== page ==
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When I tried to connect to my University's Wi-Fi for the first time, it asked me to accept a (probably self-signed) certificate.
Luckily they published the fingerprint so I was sure it is safe to accept. The Wi-Fi then asked for a username and password.

Question:
What is this certificate used for? Does it have something to do with WPA2 Enterprise?

But why does it need a certificate? I mean my home Wi-Fi works fine without a certificate (PSK).

  • you could ask your university's IT department – schroeder Nov 1 '15 at 21:32
  • when you say the wifi asked for username and password, was that on a "captive portal" page you got redirected to? – zinfandel Nov 1 '15 at 21:45
  • No, it was a System Prompt (iOS). – Florian Schneider Nov 1 '15 at 21:49
  • so you didnt have to enter any information on the page that was displayed after you accepted the certificate? – zinfandel Nov 1 '15 at 21:50
  • There was no WebView or something similar. It was the default, iOS "Password" dialog with an additional field "Username" (or "Login Name", don't remember..) Network was called "eduroam" btw. – Florian Schneider Nov 1 '15 at 21:51
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Sorry, ignore my earlier comments, I somewhat misread your question at first.

The eduroam network is asking you to accept their certificate so that your device can then use the public key linked to the certificate to make sure the server is who they claim they are and securely submit your login credentials for the network. So yes, this has to do with the 'Enterprise' in WPA Enterprise, as the 'Personal' (PSK) mode of WPA does not allow you to control network access on a per-user basis.

To expand a bit on that: In WPA, communications are symmetrically encrypted using a key that is generated in a so called four-way handshake from a pre-shared secret, random values that change for each session and some access point specific information. If you're interested in the details of the handshake, here is a great stackexchange answer that explains them. The difference between personal and enterprise mode lies in what the pre-shared secret is. In personal mode, the secret is a predetermined passphrase (between 8 and 63 characters in length, I believe). Users implicitly 'authenticate' themselves through their knowledge of the passphrase which is obviously less secure than forcing them to actually prove they are a certain someone who was authorised to use the network. An additional problem is that users can eavesdrop on each others' conversations if they record someone else's handshake at the beginning of their session.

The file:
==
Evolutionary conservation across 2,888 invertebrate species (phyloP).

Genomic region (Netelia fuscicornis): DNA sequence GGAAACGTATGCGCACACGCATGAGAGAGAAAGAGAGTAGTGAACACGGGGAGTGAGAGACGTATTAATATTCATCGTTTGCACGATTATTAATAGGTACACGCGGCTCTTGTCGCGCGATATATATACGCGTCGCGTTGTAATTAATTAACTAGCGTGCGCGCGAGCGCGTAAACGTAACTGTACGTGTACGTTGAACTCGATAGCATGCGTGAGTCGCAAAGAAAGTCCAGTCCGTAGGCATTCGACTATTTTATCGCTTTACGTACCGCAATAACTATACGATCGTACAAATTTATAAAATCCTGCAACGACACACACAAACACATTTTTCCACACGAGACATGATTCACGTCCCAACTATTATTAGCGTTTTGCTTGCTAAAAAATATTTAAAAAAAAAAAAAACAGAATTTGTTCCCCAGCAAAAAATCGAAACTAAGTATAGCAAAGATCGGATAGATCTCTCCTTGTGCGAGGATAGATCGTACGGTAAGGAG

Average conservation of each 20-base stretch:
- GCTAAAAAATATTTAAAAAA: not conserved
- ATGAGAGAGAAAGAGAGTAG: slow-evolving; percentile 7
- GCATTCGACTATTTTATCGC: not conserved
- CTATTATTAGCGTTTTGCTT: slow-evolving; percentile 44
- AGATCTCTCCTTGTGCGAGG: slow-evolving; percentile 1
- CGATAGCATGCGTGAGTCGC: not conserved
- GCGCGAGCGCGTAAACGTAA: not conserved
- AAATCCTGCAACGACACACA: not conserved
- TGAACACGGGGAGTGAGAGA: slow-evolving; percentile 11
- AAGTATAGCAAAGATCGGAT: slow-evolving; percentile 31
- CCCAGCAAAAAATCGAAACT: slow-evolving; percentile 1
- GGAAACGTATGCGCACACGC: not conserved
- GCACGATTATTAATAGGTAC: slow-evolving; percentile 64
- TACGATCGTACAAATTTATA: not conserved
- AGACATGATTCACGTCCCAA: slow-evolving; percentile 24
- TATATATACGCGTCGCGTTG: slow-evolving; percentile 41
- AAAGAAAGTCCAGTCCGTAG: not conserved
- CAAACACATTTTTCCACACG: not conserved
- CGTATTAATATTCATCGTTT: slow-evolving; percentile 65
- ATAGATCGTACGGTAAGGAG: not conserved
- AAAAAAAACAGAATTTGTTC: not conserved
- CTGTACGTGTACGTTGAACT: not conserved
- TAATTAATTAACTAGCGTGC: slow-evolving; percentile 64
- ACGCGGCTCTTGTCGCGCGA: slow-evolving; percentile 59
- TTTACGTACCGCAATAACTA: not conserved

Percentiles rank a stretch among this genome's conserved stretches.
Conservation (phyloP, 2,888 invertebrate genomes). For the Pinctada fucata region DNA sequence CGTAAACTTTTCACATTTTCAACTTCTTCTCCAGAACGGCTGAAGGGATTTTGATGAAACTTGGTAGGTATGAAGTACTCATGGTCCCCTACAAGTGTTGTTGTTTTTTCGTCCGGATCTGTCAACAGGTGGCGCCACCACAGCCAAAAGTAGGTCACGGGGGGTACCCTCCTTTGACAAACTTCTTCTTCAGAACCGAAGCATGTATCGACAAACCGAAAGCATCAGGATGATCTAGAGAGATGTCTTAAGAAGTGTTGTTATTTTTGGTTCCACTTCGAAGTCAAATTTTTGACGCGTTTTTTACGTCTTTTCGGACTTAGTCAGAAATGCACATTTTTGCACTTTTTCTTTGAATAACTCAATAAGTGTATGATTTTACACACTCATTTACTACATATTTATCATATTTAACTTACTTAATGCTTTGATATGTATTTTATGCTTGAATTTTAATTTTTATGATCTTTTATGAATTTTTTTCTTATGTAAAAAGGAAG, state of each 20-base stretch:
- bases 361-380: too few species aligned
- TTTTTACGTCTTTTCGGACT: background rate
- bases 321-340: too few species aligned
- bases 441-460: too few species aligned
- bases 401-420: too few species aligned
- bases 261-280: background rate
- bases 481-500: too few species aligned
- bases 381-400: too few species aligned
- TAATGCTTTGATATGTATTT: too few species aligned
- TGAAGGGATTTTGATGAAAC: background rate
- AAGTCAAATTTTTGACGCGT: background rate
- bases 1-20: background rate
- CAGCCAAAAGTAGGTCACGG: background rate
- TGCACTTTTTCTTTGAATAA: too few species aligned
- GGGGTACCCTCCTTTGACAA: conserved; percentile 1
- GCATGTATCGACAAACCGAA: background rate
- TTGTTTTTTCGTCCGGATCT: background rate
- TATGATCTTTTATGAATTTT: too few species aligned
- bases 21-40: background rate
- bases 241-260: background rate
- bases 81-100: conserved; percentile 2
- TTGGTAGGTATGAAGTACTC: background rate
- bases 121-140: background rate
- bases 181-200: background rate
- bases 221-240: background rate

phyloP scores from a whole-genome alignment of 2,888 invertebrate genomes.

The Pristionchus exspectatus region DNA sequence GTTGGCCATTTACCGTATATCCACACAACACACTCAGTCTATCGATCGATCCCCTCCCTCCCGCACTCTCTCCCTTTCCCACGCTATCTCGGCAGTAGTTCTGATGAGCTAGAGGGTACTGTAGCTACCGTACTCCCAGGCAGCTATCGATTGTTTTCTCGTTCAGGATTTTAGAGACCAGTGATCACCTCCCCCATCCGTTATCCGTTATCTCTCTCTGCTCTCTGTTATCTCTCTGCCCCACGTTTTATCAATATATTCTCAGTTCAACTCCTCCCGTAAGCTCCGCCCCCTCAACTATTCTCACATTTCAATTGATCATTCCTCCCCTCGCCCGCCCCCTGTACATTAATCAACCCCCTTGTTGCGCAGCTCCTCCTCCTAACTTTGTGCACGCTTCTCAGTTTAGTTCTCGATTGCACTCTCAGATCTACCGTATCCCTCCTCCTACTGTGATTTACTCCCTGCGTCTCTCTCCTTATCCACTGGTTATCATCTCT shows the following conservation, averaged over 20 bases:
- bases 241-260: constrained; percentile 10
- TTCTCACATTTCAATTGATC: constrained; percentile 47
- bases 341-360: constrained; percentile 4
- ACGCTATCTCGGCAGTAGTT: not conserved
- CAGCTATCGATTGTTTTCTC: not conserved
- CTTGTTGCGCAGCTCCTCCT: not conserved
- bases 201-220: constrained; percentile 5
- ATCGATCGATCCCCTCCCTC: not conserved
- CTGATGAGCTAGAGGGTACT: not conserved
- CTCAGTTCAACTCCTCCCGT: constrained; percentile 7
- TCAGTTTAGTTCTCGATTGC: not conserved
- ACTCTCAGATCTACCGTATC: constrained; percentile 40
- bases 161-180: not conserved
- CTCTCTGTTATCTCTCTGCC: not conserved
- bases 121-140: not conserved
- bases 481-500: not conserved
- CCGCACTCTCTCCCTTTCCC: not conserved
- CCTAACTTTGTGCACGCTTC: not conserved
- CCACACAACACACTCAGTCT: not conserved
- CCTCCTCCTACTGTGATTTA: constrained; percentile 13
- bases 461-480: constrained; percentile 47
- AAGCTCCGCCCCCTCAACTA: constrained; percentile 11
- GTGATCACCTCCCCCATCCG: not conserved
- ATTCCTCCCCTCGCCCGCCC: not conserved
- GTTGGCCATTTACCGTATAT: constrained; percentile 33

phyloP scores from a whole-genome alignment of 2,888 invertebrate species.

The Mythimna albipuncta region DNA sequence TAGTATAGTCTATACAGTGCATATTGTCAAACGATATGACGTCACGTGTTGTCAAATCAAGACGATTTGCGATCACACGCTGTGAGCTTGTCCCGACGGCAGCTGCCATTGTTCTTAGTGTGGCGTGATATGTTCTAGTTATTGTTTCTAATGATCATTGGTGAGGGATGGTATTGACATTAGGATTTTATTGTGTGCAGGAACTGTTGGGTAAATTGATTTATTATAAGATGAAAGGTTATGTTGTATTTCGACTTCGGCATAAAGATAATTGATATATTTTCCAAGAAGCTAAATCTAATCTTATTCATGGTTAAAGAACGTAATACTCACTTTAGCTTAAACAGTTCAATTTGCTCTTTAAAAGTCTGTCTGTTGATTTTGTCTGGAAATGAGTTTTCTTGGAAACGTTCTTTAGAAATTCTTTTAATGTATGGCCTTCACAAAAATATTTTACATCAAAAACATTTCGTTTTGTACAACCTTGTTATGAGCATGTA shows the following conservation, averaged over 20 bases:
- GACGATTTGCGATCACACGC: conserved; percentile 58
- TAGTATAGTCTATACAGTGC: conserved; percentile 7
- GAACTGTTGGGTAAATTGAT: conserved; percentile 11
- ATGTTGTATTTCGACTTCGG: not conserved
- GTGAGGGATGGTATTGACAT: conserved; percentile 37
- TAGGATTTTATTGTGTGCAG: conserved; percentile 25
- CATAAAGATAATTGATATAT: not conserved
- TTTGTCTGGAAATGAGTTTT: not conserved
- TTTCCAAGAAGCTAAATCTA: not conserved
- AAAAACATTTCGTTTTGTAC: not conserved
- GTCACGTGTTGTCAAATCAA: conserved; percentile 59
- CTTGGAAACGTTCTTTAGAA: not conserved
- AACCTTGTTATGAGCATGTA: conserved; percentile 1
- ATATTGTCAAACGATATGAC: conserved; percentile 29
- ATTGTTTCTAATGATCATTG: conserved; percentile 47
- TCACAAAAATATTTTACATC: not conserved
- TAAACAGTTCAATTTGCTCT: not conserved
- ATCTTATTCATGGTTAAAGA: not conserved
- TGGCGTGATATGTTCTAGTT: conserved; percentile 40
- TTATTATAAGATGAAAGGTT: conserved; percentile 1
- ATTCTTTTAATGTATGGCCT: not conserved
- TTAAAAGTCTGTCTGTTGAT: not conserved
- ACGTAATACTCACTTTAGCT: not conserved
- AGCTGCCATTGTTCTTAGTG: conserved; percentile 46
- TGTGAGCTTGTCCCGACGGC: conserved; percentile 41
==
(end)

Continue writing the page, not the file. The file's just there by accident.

The enterprise mode on the other hand allows for a multitude of authentication methods that are handled by a so called RADIUS server. In your case, the eduroam network seems to use either the EAP-TTLS or PEAP method, both of which rely on a X.509 certificate to authenticate the server and establish a secure TLS tunnel to submit the user login credentials. The following is taken from the FAQ section of the eduroam network's website (emphasis mine) :

IIn eduroam, communication between the access point and the user's home institution is based on IEEE 802.1X standard; 802.1X encompasses the use of EAP, the Extensible Authentication Protocol, which allows for different authentication methods. Depending on the type of EAP method used, either a secure tunnel will be established from the user’s computer to his home institution through which the actual authentication information (username/password etc.) will be carried (EAP-TTLS or PEAP), or mutual authentication by public X.509 certificates, which is not vulnerable to eavesdropping, will be used (EAP-TLS).

[source]

As you can see, alternative authentication methods could also include the use of client-side certificates for user authentication.

Now to come back to your question, the purpose of the server-side certificate here is to prevent someone else from posing as the access point and stealing your login credentials.

  • oh, and I just added the last sentence, which is the answer to your actual question – zinfandel Nov 1 '15 at 23:20

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